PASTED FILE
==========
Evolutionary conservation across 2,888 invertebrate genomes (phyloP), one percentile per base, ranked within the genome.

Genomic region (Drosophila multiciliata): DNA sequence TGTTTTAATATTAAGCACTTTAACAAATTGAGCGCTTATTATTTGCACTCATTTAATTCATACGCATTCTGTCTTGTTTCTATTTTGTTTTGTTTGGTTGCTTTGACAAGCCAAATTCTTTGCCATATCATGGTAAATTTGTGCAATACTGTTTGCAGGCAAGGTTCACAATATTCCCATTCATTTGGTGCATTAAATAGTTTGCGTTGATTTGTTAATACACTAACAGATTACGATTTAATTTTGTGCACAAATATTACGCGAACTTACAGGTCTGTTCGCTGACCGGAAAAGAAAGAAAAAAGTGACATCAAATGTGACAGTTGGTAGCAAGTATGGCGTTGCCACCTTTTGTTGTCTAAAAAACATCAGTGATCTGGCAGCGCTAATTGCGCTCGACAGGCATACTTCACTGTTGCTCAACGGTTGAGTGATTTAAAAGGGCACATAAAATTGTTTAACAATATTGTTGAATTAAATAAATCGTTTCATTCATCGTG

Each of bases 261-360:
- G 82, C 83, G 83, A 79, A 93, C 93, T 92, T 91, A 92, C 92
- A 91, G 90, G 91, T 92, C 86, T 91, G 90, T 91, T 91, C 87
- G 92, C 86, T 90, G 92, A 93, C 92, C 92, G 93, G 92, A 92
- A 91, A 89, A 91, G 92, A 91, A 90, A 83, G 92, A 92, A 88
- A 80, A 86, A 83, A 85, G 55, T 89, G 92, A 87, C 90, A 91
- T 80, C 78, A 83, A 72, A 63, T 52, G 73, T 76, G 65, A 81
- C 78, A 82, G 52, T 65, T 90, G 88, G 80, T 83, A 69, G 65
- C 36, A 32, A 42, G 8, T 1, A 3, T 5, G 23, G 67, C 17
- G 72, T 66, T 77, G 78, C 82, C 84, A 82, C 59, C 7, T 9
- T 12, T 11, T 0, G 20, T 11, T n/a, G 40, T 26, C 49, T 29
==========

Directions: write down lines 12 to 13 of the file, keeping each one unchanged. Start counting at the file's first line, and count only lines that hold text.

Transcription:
- G 72, T 66, T 77, G 78, C 82, C 84, A 82, C 59, C 7, T 9
- T 12, T 11, T 0, G 20, T 11, T n/a, G 40, T 26, C 49, T 29